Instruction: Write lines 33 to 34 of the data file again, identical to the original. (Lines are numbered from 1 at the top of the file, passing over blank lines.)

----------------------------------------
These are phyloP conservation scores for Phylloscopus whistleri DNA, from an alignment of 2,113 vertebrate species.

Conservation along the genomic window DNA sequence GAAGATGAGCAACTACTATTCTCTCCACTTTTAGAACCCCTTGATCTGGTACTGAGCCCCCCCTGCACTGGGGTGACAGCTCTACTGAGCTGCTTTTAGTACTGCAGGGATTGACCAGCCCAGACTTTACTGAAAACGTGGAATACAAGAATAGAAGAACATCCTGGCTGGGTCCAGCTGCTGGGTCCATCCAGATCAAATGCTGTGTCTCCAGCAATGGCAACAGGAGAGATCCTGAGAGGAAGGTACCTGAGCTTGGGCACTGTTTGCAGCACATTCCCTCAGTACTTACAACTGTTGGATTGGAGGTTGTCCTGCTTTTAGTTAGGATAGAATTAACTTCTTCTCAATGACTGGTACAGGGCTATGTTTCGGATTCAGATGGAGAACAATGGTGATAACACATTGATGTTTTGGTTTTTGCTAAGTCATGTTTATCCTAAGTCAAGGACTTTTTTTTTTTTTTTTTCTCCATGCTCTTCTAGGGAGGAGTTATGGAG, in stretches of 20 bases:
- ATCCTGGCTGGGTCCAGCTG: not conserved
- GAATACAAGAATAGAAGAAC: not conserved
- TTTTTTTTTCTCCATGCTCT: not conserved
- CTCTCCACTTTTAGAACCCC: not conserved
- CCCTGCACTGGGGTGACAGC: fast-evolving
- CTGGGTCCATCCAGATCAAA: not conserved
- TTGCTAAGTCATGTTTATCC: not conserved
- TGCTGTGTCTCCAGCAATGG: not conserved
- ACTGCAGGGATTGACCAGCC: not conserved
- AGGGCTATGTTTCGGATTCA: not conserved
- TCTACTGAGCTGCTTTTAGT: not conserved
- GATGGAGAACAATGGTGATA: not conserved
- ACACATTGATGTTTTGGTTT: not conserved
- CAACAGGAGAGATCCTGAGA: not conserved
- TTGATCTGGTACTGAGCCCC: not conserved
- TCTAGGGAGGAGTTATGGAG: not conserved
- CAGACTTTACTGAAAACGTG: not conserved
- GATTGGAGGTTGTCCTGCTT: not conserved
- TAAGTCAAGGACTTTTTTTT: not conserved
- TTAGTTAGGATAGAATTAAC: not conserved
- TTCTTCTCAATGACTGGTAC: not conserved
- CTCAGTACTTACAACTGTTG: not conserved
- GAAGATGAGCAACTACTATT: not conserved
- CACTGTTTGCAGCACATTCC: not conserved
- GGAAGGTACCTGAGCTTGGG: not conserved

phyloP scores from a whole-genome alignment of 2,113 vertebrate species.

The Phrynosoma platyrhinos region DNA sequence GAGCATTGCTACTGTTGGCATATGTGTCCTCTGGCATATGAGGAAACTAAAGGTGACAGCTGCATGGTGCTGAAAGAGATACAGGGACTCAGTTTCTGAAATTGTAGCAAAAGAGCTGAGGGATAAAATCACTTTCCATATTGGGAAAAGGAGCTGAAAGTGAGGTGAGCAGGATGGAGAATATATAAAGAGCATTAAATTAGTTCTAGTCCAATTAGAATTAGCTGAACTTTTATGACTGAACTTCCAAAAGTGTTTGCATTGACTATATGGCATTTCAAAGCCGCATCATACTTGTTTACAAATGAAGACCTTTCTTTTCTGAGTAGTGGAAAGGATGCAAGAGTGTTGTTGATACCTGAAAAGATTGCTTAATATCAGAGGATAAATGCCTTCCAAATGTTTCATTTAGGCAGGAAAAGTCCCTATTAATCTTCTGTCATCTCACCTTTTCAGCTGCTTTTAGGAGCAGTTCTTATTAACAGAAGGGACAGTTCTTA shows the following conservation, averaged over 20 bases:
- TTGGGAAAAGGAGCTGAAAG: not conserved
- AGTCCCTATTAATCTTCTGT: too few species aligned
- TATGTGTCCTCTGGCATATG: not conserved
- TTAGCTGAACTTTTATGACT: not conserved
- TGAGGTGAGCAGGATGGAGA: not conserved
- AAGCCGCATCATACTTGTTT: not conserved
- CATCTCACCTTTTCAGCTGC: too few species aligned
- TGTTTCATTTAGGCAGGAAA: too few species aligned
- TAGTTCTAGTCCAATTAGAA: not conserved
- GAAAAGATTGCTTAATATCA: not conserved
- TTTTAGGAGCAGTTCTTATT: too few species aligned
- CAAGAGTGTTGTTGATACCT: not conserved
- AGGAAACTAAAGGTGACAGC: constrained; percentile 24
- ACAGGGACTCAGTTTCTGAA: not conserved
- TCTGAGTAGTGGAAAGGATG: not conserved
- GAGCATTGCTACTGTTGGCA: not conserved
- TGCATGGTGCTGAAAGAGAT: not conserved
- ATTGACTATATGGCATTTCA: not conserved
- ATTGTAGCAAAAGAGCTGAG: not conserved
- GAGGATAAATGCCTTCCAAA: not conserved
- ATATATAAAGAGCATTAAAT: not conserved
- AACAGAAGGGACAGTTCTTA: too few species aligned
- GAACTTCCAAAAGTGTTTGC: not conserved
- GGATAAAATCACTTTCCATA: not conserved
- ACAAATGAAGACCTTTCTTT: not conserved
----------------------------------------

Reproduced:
- TTAGCTGAACTTTTATGACT: not conserved
- TGAGGTGAGCAGGATGGAGA: not conserved